The University of Puerto Rico announced that it will roll back a huge fee increase that sparked years of massive student protests throughout the island, as Puerto Rico’s new governor pledged to increase funding to the university.
This is big.
Students shut down ten of eleven UPR campuses for two months in the spring of 2010 in an effort to stop the fee hike, but university administrators later reneged on a pledge to withdraw it. Dozens of students were arrested and beaten in January 2011 as the fee went into effect, as police occupied UPR’s Rio Piedras campus for the first time in more than three decades.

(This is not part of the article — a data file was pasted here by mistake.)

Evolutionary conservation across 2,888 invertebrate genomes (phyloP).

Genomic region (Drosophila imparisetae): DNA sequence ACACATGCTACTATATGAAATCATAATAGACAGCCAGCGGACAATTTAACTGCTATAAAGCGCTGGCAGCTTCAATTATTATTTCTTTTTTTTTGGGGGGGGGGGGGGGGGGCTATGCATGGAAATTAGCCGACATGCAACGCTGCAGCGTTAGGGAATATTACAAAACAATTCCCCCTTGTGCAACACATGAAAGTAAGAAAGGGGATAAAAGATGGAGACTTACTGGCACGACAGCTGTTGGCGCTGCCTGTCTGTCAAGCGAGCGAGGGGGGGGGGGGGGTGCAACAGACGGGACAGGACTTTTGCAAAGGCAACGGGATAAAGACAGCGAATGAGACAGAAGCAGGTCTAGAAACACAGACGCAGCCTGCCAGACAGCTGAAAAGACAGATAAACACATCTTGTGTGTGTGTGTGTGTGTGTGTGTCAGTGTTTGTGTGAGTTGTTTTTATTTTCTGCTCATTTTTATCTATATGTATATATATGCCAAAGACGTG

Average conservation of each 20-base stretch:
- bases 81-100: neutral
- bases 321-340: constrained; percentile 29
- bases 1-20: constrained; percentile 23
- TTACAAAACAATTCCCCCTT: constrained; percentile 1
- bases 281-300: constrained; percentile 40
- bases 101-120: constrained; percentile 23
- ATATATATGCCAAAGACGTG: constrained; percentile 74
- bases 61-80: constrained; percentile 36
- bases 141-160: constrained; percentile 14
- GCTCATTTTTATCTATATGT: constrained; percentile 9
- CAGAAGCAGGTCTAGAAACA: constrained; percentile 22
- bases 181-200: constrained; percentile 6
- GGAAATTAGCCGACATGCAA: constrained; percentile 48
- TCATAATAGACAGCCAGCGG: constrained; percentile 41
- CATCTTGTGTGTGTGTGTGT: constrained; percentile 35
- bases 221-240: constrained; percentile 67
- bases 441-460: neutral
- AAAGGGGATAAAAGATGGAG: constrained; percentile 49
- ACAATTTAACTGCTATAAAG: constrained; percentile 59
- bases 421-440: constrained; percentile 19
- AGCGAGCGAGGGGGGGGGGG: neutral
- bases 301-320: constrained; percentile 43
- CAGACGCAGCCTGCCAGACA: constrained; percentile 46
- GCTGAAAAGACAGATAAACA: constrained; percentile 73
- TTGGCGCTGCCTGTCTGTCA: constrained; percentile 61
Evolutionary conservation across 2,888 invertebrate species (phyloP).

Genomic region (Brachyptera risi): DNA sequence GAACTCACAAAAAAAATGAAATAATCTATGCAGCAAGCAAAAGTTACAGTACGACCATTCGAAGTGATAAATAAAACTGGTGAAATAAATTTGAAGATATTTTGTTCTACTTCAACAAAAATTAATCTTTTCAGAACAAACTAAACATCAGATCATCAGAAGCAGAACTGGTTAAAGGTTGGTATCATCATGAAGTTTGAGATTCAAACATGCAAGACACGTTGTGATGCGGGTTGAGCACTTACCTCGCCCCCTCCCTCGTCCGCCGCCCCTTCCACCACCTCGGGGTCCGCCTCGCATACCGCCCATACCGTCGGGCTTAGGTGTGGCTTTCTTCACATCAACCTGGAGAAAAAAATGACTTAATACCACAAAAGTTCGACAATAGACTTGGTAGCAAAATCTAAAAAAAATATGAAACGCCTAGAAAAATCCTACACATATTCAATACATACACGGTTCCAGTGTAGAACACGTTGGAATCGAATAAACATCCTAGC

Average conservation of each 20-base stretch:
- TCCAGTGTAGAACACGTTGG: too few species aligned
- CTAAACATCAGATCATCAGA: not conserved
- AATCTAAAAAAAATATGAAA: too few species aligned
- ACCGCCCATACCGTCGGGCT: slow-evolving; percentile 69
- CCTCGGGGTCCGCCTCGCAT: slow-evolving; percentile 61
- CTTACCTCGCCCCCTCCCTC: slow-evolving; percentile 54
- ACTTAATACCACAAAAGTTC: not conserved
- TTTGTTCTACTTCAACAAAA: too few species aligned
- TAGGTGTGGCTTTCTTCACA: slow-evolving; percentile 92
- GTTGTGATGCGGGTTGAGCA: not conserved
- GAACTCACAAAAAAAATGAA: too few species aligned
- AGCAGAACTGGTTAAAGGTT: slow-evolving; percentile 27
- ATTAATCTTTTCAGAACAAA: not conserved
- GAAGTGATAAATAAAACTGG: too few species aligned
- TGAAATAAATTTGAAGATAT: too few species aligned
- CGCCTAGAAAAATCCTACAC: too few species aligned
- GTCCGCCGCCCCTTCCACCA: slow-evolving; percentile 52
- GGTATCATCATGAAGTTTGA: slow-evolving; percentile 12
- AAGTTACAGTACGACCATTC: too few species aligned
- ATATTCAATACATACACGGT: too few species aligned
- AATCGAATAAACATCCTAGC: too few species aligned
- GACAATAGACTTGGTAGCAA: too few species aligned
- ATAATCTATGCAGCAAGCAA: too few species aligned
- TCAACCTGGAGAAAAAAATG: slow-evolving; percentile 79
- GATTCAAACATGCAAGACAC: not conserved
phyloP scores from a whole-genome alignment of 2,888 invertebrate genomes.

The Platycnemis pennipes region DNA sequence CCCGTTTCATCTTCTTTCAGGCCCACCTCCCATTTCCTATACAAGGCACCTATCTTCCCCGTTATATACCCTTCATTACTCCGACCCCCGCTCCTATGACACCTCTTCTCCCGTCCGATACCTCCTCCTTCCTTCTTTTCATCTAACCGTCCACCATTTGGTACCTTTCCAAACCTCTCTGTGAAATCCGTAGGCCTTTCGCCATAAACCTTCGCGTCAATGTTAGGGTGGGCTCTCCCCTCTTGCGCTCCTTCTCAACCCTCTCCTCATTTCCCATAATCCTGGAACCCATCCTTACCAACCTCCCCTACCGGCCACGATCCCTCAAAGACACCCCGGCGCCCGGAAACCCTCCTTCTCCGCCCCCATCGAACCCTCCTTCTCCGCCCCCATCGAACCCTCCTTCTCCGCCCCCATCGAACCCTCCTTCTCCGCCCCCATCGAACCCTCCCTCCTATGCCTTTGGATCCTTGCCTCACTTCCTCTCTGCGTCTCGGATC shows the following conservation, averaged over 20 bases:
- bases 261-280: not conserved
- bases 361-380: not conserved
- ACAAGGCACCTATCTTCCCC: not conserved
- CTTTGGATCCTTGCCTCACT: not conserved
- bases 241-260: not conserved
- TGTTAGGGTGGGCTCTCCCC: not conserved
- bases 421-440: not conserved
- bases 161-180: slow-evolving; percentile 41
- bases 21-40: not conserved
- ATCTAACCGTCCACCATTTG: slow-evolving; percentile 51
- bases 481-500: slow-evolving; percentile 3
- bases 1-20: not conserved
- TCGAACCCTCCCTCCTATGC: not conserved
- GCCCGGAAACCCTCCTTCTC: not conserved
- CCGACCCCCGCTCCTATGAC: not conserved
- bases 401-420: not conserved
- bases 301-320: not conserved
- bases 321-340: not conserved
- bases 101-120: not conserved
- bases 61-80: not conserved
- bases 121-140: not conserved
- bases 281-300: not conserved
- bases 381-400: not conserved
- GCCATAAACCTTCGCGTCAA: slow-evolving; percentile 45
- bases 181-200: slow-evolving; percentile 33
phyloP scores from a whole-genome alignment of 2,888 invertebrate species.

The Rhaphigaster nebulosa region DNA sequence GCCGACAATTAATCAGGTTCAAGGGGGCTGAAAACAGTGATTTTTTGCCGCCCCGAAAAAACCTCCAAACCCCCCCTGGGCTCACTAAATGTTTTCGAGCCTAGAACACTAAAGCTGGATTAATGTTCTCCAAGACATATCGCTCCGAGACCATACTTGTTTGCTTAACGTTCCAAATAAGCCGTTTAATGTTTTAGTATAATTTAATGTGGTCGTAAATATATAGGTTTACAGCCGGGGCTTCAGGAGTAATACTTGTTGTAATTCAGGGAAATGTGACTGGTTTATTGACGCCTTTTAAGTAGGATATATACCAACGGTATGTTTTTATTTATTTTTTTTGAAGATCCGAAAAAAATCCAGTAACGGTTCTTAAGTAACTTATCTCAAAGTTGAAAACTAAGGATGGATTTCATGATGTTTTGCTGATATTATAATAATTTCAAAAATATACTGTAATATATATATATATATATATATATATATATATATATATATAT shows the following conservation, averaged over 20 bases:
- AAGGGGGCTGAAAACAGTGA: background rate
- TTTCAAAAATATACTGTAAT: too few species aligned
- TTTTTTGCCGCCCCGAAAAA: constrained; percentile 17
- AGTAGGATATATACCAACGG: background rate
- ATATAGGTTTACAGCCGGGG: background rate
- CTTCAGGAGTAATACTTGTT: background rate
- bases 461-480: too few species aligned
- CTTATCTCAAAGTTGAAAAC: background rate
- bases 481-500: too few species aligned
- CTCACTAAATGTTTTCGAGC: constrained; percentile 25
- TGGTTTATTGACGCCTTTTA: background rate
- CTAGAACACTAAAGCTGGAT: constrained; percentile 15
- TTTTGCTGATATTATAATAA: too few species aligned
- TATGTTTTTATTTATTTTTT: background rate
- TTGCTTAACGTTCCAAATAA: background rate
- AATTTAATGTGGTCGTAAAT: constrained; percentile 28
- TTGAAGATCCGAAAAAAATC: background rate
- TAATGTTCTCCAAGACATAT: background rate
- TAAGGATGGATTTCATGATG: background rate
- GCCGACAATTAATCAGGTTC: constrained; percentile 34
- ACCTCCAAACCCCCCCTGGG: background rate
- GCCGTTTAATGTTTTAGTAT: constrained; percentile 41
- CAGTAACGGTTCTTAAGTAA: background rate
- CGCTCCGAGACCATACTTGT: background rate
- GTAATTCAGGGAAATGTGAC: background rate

The 2011 protests led to the resignation of UPR’s president, but failed to stop the hike, and the student movement went into decline after a widely publicized assault on the Rio Piedras chancellor. The UPR budget cuts, fee, and protests damaged the reputation of governor Luis Fortuño, however, and in November Fortuño was defeated for re-election by Alejandro García Padilla, a UPR graduate whose brother served as president of the university prior to Fortuño’s 2009 election.
During the campaign García Padilla pledged to roll back the $800 fee, which had raised the cost of attending UPR by as much as fifty percent. As García Padilla took office early this month UPR student leaders called on him to keep his promise, and on Saturday the university’s board of directors announced that he had promised them the funding to do just that.